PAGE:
Bubbling Density Concoction
The bubbling concoction is a clever mixture of lessons.
This experiment was featured on KUSA-TV in May of 2005 and presented by a group of young scientists from Burlington Elementary in Colorado. The bubbling concoction is a clever mixture of lessons in density and chemistry.
- Clear plastic cups
- Light corn syrup
- Red and blue food coloring
- Mixing spoon
- Baking soda
- Small measuring spoon
- Vegetable oil
- Disposable cup
- Dropper or pipette
(Be sure to cover your work area before beginning this experiment!)
- Pour corn syrup into a plastic cup to a depth of about 1 inch (2.5 cm). Mix in several drops of red food coloring and mix well.
- Sprinkle small measuring spoonfuls of baking soda on top of the corn syrup to a depth of about 1/4 inch (3/4 cm).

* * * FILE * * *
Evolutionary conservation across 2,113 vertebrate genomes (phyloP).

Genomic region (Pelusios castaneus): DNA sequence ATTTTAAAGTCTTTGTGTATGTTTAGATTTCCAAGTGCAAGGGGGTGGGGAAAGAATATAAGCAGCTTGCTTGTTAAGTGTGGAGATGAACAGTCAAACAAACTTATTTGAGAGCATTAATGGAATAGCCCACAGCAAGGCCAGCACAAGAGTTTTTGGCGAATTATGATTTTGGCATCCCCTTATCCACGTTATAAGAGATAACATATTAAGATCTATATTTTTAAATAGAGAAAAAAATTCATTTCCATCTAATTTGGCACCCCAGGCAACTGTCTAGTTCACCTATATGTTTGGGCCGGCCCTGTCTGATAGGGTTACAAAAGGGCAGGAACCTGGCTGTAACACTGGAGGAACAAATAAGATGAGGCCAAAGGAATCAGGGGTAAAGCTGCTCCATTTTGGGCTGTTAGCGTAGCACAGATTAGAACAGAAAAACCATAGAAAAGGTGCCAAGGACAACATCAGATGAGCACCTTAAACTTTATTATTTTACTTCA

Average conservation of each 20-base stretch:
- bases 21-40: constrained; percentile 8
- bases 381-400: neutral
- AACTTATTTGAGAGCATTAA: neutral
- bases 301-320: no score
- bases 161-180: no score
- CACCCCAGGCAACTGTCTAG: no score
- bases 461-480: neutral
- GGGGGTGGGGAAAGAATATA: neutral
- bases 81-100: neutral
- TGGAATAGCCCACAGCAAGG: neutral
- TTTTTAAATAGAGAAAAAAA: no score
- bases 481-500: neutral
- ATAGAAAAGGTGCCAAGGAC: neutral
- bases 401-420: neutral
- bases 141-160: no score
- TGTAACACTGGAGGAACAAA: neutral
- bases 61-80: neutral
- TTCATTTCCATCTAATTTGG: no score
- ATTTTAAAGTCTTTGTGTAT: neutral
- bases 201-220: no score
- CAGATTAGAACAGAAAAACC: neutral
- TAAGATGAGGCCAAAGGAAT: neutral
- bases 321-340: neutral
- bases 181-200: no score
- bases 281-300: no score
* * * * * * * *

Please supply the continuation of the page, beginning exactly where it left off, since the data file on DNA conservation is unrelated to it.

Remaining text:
- Gently pour water into the cup to a depth of about 1 inch (2.5 cm).
- Add the vegetable oil next to a depth of about 1 inch (2.5 cm).
- In a separate cup, use the blue food coloring to dye the vinegar.
- Take the dropper and drip the vinegar into the first cup. You will notice that blue blobs will slowly add up between the oil and water. Keep adding the vinegar and watch the results.
- Next, take the dropper filled with vinegar and put it down into the cup so that the tip is in the baking soda layer. Release the vinegar and see what happens.
- Keep adding more vinegar and observe the foaming reaction.
How does it work?
This experiment shows density along with a chemical reaction. Notice that the lighter liquids float on top of the heavier ones which creates the separation in the glass. When you first add the vinegar, it drops through the oil but has trouble breaking through to the layer of water. Because of that, blobs of vinegar pile up at the bottom of the oil layer. When the vinegar is released in the layer of baking soda, a chemical reaction occurs that causes it to foam.
Elana - July 23, 2012
It worked great! My kid loved it.